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I feel tired? Here’s How Your Brain’s ‘Hourglass’ Controls Your Need to Sleep – New Research

by Lucas B KronAnd Oxford university; Vladislav VyazovskyAnd Oxford university, And Zoltan MolnarAnd Oxford university

Nobody can stay awake forever. When we are awake, our need for sleep gradually increases. If we deprive ourselves of sleep, brain functions – such as attention or judgment – are disrupted, and sleep becomes irresistible. No matter if we’re on the couch or at work – if we ignore our need for sleep, we end up crashing.

Although sleep is vital, it is not yet known which brain structure tells us when we feel tired. but Our latest study He showed in lab mice that the cerebral cortex, which is responsible for more complex brain functions — including cognition, language, thought and episodic memory — helps us track our need for sleep.

clock and hourglass

To ensure that we get enough sleep, our brain uses two tools: a clock and an hourglass. Our biological clock helps us maintain a 24-hour rhythm. control it acclimatization nucleus, which is a small area deep in our brain. This coordinates the rhythms of different organs, helping us to fall asleep at night and wake up in the morning.

But our biological clock is only a guide – it is not the main regulator of sleep. Instead, the brain uses the “hourglass” to keep track of the accumulated amount of sleep we’ve had. This hourglass slowly empties while we’re awake and refills while we sleep. This is why we are able to stay awake longer when we need to, and make up for this lack of sleep later by napping or sleeping longer the next night.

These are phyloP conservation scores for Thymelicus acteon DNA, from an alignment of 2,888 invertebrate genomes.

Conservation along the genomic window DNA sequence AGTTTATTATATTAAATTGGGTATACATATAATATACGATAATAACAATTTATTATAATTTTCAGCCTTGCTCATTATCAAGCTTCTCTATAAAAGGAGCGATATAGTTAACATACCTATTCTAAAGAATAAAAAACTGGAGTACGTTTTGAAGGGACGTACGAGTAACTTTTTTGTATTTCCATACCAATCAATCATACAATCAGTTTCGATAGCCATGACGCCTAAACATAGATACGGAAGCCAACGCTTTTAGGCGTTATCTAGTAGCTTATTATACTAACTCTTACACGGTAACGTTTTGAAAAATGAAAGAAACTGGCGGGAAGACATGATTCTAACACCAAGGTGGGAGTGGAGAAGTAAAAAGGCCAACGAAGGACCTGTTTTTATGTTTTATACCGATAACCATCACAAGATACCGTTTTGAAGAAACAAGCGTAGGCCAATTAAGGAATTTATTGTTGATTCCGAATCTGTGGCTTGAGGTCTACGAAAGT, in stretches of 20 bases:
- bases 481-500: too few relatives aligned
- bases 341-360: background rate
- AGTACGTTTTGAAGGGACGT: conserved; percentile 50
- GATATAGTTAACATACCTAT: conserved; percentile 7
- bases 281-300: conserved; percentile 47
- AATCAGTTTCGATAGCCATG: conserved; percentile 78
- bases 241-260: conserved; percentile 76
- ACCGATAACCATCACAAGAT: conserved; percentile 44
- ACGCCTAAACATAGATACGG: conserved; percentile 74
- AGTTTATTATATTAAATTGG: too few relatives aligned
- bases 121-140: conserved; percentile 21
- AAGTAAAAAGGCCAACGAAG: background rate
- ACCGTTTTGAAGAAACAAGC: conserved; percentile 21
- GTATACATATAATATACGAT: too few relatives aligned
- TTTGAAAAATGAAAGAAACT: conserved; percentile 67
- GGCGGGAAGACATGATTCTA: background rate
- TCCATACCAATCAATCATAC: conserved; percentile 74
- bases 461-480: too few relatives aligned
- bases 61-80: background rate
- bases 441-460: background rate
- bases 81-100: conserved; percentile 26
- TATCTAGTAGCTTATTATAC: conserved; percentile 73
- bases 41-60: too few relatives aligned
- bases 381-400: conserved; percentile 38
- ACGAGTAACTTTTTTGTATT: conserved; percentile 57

While we have a good understanding of the hourly location, the location of the hourglass is still up for debate. About 100 years ago, the Viennese neurologist Konstantin von Economou believed that the anterior hypothalamus, the junction of the forebrain, and the brainstem – the area in front of where eye movements begin – were essential to the state of wakefulness and sleep. Since then, many centers that can switch the brain between wakefulness and sleep recognized – But the timekeeping center is not found.

Some researchers have suggested that the brain doesn’t measure the time we’ve spent awake – it tracks How hard is the brain working while we are awakeand adjusts the amount of sleep we need accordingly. Research supporting this theory has found that individual domains of The crust can go off for a short time When tired, even when the rest of the brain is awake. This temporary shutdown of individual brain regions is called ‘local sleep’ and is thought to be a mechanism Allows brain cells to recover. While a person may not notice it, such a local shutdown can happen It profoundly affects someone’s performance – For example while driving a car.

But our brain would be very inefficient if individual parts of the cerebral cortex often went into local sleep whenever they felt they needed to. For this reason, it is believed that the cerebral cortex may not only generate local sleep, but also activate the main sleep centers.